Convincing data to support the safety and effectiveness is key.
The biopharma industry has the opportunity to change lives--and possibly the world--with the creation of biosimilars. Patients get more treatment options, with more access to global medicines and new revenue streams to the marketing authorization holders (MAHs) who bring products to market.
With many patents of branded biologics expiring, the biosimilars industry holds incredible growth potential, with a September 2015 report predicting revenues from such products will grow to $26.5 billion by 2020, up from $2.5 billion in 2014. While biosimilars are approved as highly similar versions of already authorized biologics, MAHs will have to convince regulators, payers, physicians and patients that they are as safe and effective as their originators when used in the real-world.
To convince these various stakeholders, MAHs will need to generate comprehensive and convincing data to support the safety and effectiveness of their products. A key component of that process is the evaluation of real-world evidence to augment data generated by the analytical studies, animal studies and clinical studies that can fill the evidence gap for decision-makers. Real-world evidence generation strategies should be part of the post-approval plan from the outset with early planning taking into account how to accommodate the unique interests of all relevant stakeholders.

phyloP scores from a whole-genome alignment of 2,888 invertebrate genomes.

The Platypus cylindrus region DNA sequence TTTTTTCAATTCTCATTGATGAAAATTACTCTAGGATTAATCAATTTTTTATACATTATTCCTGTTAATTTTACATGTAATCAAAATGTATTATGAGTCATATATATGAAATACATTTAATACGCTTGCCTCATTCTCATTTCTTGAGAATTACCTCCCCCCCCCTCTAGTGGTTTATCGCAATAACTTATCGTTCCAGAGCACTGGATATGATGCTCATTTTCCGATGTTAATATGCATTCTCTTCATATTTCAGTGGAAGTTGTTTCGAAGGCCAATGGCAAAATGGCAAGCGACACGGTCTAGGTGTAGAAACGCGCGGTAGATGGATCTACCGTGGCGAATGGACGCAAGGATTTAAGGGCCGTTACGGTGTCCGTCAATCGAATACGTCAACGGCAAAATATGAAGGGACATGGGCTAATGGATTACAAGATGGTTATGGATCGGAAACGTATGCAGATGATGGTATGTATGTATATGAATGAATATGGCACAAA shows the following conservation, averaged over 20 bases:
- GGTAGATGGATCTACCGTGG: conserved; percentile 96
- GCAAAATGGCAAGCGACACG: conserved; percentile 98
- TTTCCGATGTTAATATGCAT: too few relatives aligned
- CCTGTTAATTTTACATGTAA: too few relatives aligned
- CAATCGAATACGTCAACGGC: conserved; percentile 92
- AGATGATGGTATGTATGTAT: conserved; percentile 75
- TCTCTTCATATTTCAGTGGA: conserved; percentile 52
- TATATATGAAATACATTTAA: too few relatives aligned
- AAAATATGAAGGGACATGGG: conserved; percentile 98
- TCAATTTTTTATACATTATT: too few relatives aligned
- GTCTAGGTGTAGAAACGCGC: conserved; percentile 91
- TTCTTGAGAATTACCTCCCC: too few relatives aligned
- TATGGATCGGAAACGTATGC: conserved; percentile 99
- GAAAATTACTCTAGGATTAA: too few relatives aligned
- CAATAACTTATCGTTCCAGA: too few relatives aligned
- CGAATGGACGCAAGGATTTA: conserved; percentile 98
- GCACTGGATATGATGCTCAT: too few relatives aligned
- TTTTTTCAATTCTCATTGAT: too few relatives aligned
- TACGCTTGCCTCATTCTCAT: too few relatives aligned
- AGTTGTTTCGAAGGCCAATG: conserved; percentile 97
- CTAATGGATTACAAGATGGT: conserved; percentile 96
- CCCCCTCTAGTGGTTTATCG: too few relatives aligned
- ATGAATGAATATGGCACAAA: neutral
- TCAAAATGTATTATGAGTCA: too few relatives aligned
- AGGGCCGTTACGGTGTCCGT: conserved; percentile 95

Once regulatory approval is obtained, regulatory agencies are mainly concerned about safety issues, including delayed risks, while clinicians and patients have interests in both clinical effectiveness and safety, as well as how the risks and benefits of one treatment compare with another, particularly for patients who switch from the originator biologic.
Payers’ interests will be similar to physicians and patients, but they will consider these issues through the lens of economic risk-benefit considerations and how use of the biosimilar impacts related medical care.
MAHs may also want to consider how the interests of these stakeholders vary across different markets. For example, while the National Health Service in the U.K. provides coverage from "cradle to grave," in the US, the average duration of coverage by private health insurance for an adult member under age 65 is about 2.5 years, thus delayed risks and benefits may be less important to stakeholders in those markets that do not provide lifetime coverage, according to Quintiles.
Economic considerations are also important to patients and healthcare providers, since in some countries, including China and India, patients directly bear the costs of pharmacotherapy. These economic considerations must be balanced with benefits achieved in broader population access to these life-altering treatments. Crafting an evidence generation strategy targeting the needs of all of these varied players will help MAHs assemble a more convincing body of high-quality data to support the real-world safety and effectiveness of their products.